Prince Street Bridge

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Prince Street Bridge
Bridge Swing! (geograph 2460172).jpg
The bridge swinging with the pumping house and accumulator tower in the background
Coordinates51°26′55″N 2°35′48″W / 51.4487°N 2.5968°W / 51.4487; -2.5968Coordinates: 51°26′55″N 2°35′48″W / 51.4487°N 2.5968°W / 51.4487; -2.5968
CarriesRoad
CrossesBristol Harbour
OwnerBristol City Council
Heritage statusGrade II listed building
Characteristics
MaterialIron
Trough constructionRiveted steel plates
History
Construction end1879
Closed2015

Prince Street Bridge is a swing bridge across Bristol Harbour. It is now Grade II listed.[1] The bridge carries a road from Prince Street to Wapping Road and is located between the Arnolfini art centre and M Shed museum.

The iron swing bridge was built in 1879 on the site of the ancient Gib ferry owned by the Dean and Chapter of Bristol Cathedral. It replaced a previous bridge built in 1809.[2][3] In the 19th century tolls were charged for traffic over the bridge,[4] with the toll house being burnt during the Bristol Riots of 1831.[5][6][7]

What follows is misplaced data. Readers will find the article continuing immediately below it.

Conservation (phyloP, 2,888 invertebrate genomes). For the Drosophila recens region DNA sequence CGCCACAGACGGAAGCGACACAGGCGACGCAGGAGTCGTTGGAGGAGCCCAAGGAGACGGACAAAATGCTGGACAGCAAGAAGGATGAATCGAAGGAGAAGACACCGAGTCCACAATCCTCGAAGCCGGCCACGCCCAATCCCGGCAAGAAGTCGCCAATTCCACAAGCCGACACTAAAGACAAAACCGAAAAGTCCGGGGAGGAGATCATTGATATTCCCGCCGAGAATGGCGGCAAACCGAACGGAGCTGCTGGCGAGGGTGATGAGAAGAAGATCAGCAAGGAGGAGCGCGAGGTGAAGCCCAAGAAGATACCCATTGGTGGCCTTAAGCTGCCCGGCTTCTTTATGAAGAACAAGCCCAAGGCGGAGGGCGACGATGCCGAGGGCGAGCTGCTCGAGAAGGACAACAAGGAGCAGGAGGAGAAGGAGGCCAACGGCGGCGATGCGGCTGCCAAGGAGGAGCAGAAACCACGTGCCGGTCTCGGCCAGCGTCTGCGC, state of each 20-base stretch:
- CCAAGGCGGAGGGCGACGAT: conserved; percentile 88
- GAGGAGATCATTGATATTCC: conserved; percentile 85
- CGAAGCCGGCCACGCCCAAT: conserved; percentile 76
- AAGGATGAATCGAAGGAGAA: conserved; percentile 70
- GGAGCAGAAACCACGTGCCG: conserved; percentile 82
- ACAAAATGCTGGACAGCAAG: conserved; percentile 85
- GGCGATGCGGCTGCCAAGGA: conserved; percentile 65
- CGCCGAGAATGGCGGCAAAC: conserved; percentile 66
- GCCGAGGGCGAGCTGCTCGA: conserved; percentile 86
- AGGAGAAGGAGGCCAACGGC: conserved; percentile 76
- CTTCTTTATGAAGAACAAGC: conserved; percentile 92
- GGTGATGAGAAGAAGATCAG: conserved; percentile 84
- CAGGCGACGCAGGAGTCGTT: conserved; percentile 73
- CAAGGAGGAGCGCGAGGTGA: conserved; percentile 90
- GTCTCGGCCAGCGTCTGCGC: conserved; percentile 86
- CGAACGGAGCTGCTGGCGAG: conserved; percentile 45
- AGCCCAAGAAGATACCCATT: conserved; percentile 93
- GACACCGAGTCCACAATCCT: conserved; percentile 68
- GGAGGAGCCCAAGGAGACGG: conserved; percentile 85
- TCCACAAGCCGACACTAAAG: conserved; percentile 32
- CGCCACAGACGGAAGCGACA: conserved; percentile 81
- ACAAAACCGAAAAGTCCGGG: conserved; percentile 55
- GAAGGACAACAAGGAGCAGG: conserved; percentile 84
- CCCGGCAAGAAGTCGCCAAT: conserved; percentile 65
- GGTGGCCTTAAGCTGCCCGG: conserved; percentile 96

The swing bridge is operated by water hydraulic power provided by the adjacent engine house and accumulator tower.[8]

Repair work which commenced in August 2015 was expected to cost £400,000, however initial surveys found the corrosion was worse than initially expected and could now cost £1.2million.[9] Some pressure groups have called for the bridge to be closed to cars permanently, allowing only cyclists and pedestrians to use it.[10]

References[edit]

  1. ^ Historic England. "Prince Street Bridge (1209521)". National Heritage List for England. Retrieved 23 February 2016.
  2. ^ "Application for Listed Building Consent in Relation to Prince Street Bridge, Bristol" (PDF). Bristol City Council. Retrieved 24 February 2016.
  3. ^ Historic England. "Prince Street Bridge (1008187)". PastScape. Retrieved 24 February 2016.
  4. ^ Large, David (1984). The Port of Bristol, 1848–1884. Bristol Record Society. pp. 93–94.
  5. ^ "Bristol Riots: Burning Toll House on Prince Street Bridge". Art UK. Retrieved 25 February 2016.
  6. ^ Nicholls, J. F.; Taylor, John. "The 1831 Uprising – Part 2: The Uprising". Bristol Radical History Group. Retrieved 25 February 2016.
  7. ^ "Riots at Bristol". Spectator. 5 November 1831. Retrieved 25 February 2016.
  8. ^ Historic England. "Prince Street Bridge Engine House and Accumulator Tower (1202454)". National Heritage List for England. Retrieved 23 February 2016.
  9. ^ "Bristol's Prince Street Bridge repair costs treble". BBC. Retrieved 23 February 2016.
  10. ^ Onions, Ian (5 September 2015). "Pressure groups call for permanent closure of Prince Street Bridge". Bristol Post. Archived from the original on 9 September 2015. Retrieved 25 February 2016.

External links[edit]